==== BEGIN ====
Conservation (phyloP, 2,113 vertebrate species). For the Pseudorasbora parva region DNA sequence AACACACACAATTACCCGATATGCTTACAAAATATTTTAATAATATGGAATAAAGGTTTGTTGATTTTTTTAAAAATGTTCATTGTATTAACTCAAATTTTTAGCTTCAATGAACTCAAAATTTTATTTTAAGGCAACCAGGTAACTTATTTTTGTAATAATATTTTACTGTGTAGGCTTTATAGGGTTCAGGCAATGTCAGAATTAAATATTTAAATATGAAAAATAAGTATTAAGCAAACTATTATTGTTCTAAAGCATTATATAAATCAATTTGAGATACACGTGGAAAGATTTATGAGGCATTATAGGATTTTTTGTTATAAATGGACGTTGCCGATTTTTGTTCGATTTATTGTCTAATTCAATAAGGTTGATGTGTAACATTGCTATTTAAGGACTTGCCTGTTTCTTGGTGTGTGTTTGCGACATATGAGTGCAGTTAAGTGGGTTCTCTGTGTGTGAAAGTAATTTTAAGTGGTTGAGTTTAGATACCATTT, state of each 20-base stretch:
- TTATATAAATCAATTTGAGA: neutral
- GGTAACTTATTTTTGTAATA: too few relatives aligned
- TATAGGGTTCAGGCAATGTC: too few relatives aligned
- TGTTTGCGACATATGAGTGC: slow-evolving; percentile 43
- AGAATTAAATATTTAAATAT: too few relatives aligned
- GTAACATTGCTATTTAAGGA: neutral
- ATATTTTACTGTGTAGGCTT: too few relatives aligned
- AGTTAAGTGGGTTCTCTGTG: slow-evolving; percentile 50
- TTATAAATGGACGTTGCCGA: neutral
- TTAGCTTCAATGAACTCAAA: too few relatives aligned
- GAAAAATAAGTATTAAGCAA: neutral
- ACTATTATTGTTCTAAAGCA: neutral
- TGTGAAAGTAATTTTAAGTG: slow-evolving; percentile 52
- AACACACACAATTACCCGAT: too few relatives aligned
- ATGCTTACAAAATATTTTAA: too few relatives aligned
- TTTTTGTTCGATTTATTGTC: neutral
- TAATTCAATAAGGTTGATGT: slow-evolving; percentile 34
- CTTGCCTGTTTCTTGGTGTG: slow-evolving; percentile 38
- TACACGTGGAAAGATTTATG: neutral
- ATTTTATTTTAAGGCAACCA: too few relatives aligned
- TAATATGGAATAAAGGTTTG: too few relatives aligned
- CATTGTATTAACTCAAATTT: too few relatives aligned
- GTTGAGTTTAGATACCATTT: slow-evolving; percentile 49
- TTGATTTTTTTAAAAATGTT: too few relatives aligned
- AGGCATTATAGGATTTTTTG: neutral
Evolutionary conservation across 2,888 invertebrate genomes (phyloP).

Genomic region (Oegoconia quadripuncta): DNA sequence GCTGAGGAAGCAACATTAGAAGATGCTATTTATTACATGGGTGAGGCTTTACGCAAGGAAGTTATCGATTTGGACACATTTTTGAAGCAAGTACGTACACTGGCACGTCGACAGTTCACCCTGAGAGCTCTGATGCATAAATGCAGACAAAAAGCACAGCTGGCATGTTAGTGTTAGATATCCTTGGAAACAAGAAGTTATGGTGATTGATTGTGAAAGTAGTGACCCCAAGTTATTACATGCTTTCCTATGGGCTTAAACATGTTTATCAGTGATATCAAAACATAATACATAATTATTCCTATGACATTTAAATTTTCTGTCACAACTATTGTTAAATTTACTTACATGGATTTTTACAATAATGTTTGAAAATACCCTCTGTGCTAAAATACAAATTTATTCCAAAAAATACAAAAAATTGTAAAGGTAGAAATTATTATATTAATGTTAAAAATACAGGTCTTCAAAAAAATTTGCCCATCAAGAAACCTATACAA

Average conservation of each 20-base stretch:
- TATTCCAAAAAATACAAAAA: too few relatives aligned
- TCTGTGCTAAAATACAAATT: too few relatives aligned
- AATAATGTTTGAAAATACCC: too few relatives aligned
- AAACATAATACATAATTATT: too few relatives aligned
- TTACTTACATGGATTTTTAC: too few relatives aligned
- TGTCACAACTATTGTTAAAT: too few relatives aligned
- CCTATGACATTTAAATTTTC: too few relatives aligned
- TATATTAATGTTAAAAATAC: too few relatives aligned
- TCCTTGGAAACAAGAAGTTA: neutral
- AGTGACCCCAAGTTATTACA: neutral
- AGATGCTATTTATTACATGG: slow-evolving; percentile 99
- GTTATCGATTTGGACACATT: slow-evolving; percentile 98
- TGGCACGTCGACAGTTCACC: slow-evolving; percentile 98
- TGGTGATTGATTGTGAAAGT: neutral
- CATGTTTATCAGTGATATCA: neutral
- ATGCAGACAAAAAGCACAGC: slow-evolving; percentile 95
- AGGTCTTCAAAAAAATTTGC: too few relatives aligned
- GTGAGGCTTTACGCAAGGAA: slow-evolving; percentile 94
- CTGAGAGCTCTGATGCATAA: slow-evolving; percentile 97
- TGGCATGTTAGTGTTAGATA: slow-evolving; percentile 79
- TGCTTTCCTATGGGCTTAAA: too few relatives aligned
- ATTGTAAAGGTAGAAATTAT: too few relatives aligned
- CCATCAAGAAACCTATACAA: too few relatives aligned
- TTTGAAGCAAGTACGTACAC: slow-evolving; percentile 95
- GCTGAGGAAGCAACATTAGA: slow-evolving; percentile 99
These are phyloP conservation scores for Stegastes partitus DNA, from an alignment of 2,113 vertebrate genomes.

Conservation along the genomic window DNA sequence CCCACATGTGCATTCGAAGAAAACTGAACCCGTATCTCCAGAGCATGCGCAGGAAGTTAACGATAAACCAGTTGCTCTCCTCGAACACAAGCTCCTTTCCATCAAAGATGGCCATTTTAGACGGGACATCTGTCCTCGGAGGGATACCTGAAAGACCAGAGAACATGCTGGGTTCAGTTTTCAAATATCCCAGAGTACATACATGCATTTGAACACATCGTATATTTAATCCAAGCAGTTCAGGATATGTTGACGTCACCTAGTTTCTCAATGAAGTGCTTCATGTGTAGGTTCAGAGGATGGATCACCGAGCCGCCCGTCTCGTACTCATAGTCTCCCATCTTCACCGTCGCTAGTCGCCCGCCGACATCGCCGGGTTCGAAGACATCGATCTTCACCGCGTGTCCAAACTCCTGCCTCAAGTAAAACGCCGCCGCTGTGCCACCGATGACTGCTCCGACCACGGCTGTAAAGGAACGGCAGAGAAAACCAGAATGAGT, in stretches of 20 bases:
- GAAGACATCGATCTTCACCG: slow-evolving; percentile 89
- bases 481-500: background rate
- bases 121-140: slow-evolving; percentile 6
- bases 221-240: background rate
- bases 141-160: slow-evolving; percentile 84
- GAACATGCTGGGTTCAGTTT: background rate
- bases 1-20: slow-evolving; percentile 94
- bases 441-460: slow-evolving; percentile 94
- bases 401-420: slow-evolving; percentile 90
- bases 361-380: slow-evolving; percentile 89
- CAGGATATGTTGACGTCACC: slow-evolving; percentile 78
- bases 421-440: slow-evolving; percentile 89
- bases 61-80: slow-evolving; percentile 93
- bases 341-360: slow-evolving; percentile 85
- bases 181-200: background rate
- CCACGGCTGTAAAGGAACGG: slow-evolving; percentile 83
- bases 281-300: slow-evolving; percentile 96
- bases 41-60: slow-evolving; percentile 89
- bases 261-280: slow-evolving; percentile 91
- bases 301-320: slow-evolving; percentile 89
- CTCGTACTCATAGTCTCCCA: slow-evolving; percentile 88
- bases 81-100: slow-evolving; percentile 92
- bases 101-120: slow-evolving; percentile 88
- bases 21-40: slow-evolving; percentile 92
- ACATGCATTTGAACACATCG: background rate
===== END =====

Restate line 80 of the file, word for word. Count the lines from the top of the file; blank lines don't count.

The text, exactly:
- bases 21-40: slow-evolving; percentile 92